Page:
Dear HRart Worker,
It was such an odd Winter that many of the plants and animals have been confused, but now with the trees blooming and the temps hitting the 60s regularly, I think it’s safe to say that Spring has finally arrived here in Pennsylvania.
If you’ve been following my work, you know that I’ve shifted the annual calendar at the HRart Center to fit more closely with the cycle of nature. For example, we refrained from starting the new year off with the typical frenzy of planning and instead leaned into a more Yin nature in what we focused on.
Now that we’re moving into the Spring season, it’s time to adjust things again in order to live and work more aligned with this new season. Are you ready?
So, how can we stay in balance through the Spring season according to Ancient wisdom?
1. Care For Your Liver
In Classical Oriental Medicine (COM), the liver is associated with the Spring season and needs additional care during this time. The liver is connected to anger, frustration and our ability to plan ahead, so it’s incredibly important to support this organ now. Follow our 10-min Qigong guided visualization exercise to send your liver some extra love and release excess anger.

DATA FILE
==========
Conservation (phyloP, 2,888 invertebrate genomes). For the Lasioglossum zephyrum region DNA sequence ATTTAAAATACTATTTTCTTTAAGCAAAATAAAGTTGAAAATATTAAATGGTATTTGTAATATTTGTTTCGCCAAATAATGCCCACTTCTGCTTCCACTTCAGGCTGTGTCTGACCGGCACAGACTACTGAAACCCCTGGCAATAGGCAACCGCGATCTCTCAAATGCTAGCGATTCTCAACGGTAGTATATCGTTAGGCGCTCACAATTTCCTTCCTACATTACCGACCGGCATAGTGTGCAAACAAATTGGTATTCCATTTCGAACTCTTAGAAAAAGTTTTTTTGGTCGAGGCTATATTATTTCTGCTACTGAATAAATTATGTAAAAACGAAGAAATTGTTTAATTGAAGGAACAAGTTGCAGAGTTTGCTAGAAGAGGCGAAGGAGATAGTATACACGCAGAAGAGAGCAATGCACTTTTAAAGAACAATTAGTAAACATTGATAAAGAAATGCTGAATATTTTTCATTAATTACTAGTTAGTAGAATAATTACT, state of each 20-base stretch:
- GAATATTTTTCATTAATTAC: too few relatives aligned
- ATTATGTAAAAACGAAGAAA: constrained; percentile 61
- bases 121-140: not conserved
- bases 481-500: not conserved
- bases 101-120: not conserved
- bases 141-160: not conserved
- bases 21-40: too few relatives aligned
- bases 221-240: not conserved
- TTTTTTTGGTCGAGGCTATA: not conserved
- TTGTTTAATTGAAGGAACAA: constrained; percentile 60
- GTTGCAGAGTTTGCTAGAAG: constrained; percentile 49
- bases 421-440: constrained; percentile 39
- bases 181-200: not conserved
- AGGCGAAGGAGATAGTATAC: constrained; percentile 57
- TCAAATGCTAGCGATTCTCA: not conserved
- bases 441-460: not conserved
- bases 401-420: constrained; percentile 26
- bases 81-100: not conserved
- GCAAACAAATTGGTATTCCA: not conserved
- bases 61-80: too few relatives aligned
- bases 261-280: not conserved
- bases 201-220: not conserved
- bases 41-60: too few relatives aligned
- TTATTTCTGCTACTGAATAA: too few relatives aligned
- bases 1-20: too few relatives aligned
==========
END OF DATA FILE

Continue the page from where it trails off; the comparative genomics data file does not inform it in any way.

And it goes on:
2. Connect With Nature
Among many other benefits, the air outdoors helps liver Qi to flow. Adding a walk in nature into your weekly routine has a whole list of benefits, including supporting your liver. Also, witnessing the unfolding of the season firsthand may inspire a similar growth mindset for yourself. I like to take this time to have meetings and outings with my team members at Longwood Gardens.
3. Plan For the Future
We refrained from doing any sort of visioning exercise during the New Year because Winter is supposed to be a season of rest and reflection. With Spring’s theme of growth and movement, it’s time now to make those vision boards, create a new set of goals, and map out your calendar for the coming year using the fresh energy of this Spring season.
According to COM, the liver stores blood during periods of rest and releases it into the body in times of movement, supporting tendon health and maintaining flexibility. Incorporate a deep morning stretch or yoga session into your routine to get that liver Qi flowing optimally.